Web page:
Two months after the implementation of the General Data Protection Regulation across the European Union, many organizations are considering what specific measures they should take to comply with the regulations, which will be applicable from 25 May onwards. For this reason, PONS IP held a meeting to review the main news on the GDPR and its practical application in various types of companies. José Carlos Erdozain, legal director at our firm, and Paula García, a lawyer expert in data protection, clear the doubts of the audience, as well as of those who followed us live on YouTube.
Among the changes introduced by the regulation, the principle of accountability for all organizations processing personal data, irrespective of their size, was highlighted. Also, the new definition of the consent of individuals when collecting their data, requiring a clear affirmative action on their part. “Companies will need to be able to prove that the user has said ‘yes’. We will have to analyze if in all cases this means checking a box or if there will be situations that can be interpreted as express consent,” Garcia said.
Erdozain addressed one of the questions that concerns employers the most: Am I obliged to renew the consents already obtained for the processing of data? Our legal director believes that prudence should be prioritized, so it should be checked whether the previous consents comply with the new regulations. If this is not the case or when in doubt, it recommends renewing them to avoid sanctions, which have also been tightened by the new regulation. “We must think that the GDPR no longer admits silence or inaction by individuals as a form of consent,” he said.
They also discuss one of the most striking measures of the Regulation: The need to implement a Data Protection Officer in some companies. But, as the speakers made clear, the DPO will not be necessary in all cases. Public authorities and bodies (with the exception of courts), as well as organizations that process special categories of data on a large scale, will be obliged to appoint one. Among the companies considered as “special cases” as regards the DPO position, the case of advertising and commercial prospecting entities, health centers, electronic communication networks and services, insurance companies, electricity distributors and marketers, and professional associations, among others, were highlighted.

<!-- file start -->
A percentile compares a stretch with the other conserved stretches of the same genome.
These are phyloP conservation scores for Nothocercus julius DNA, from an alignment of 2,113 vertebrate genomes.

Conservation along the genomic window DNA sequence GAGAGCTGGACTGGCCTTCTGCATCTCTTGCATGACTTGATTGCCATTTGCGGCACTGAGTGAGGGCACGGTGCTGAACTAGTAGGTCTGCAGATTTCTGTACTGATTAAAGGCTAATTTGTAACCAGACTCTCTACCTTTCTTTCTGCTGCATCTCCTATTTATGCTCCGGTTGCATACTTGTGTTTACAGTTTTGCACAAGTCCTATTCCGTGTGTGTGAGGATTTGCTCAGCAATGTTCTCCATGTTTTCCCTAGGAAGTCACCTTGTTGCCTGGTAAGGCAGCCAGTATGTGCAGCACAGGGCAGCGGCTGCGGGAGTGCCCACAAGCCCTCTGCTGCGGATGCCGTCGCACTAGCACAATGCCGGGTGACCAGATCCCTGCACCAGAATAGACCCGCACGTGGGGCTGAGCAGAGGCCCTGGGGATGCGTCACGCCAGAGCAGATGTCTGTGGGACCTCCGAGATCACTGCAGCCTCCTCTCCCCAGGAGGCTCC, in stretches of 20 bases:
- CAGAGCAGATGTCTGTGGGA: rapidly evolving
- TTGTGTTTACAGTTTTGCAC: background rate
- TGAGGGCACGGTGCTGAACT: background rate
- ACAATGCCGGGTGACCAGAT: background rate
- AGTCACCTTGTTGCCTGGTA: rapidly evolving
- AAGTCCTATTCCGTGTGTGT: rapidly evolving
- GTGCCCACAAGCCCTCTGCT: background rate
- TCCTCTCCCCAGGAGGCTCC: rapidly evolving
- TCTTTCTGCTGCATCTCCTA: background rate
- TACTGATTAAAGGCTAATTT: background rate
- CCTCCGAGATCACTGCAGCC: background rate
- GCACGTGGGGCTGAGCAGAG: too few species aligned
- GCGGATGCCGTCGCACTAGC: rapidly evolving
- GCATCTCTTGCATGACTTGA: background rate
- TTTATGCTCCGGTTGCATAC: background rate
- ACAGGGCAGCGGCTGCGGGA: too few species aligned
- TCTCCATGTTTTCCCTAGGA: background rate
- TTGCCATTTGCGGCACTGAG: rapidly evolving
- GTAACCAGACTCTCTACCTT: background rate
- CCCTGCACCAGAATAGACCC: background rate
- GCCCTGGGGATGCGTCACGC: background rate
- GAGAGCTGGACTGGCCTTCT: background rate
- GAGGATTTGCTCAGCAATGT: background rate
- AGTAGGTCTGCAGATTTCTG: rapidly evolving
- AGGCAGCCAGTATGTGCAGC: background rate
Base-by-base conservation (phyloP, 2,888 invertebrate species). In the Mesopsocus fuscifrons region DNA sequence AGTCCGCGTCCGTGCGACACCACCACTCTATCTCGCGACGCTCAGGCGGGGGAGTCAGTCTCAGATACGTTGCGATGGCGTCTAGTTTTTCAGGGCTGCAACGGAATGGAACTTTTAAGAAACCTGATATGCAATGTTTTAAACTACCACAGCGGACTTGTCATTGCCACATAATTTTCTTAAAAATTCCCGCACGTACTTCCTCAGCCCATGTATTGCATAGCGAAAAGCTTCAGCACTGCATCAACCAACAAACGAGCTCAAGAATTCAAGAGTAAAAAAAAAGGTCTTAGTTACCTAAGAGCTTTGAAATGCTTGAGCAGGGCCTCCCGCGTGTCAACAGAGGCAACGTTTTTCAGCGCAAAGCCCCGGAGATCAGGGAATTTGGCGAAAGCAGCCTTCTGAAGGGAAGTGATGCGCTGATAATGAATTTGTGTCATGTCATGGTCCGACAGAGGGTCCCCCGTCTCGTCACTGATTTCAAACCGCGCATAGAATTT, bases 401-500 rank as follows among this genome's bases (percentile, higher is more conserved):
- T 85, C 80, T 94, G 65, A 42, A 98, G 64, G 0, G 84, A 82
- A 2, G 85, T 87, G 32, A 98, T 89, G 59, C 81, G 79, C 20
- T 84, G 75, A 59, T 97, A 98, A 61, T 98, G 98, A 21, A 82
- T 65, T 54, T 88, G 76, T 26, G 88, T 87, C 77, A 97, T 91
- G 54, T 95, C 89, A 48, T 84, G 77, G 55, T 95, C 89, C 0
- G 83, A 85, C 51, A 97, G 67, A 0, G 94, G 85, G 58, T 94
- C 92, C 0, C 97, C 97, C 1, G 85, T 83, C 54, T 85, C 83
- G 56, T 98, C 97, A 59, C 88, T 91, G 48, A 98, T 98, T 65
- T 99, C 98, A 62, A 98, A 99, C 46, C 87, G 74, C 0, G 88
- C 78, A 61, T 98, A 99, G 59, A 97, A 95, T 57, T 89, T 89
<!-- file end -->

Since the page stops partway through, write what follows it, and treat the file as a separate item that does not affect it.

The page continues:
The speakers were also reminded that the Regulation introduces new rights, such as the right to be forgotten, the right to data portability and the new regulation of ARCO rights: Access, Rectification, Cancellation (now defined as deletion) and Opposition rights. All these new developments imply a greater dynamism and importance imprinted on Data Protection in the EU, forcing entities to take it into account in the design of their structural and business plans. In addition, the regulation also applies to undertakings not located in the territory of application if they offer goods and services to citizens resident in such territory. There are still some aspects to be clarified which, according to the experts, will be developed by the future Spanish Organic Law on Data Protection, which will presumably not be approved before the application of the GDPR.
In short, and as our experts remind us, the new RGPD requires the data protection culture to become an intrinsic element of all business activities, demanding greater responsibility and effort from everyone.